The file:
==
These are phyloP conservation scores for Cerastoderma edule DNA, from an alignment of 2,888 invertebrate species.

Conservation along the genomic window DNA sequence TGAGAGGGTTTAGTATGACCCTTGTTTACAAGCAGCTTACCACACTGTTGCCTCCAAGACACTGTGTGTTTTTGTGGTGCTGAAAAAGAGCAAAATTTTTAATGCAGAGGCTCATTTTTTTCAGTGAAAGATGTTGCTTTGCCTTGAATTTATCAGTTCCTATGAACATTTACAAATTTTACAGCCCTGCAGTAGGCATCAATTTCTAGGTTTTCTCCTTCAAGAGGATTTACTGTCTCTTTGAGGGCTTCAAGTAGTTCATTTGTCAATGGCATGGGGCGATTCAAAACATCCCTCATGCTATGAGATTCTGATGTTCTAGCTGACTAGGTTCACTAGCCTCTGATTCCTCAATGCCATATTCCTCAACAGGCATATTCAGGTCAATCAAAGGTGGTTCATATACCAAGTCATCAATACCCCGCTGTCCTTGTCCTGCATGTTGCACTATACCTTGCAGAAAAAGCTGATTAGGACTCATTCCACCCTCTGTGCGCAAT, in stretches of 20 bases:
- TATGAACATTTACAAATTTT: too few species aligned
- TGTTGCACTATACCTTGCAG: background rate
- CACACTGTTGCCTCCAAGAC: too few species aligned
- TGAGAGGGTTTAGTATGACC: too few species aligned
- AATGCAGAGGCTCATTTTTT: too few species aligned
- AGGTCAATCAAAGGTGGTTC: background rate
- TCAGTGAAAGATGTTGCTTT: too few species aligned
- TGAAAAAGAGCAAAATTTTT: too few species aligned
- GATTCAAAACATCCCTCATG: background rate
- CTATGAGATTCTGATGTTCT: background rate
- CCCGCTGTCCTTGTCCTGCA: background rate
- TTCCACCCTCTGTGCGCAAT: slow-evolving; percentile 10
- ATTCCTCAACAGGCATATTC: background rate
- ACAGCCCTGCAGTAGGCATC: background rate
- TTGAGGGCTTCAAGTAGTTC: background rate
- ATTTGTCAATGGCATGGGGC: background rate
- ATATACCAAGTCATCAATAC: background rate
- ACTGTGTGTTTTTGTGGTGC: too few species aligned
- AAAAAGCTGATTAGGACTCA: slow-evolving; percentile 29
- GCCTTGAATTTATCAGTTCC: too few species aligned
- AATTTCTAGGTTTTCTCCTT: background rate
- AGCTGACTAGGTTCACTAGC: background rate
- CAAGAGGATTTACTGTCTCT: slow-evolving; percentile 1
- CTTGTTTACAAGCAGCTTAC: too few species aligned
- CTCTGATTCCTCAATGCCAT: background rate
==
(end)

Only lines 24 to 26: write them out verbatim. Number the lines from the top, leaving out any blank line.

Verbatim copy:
- AGCTGACTAGGTTCACTAGC: background rate
- CAAGAGGATTTACTGTCTCT: slow-evolving; percentile 1
- CTTGTTTACAAGCAGCTTAC: too few species aligned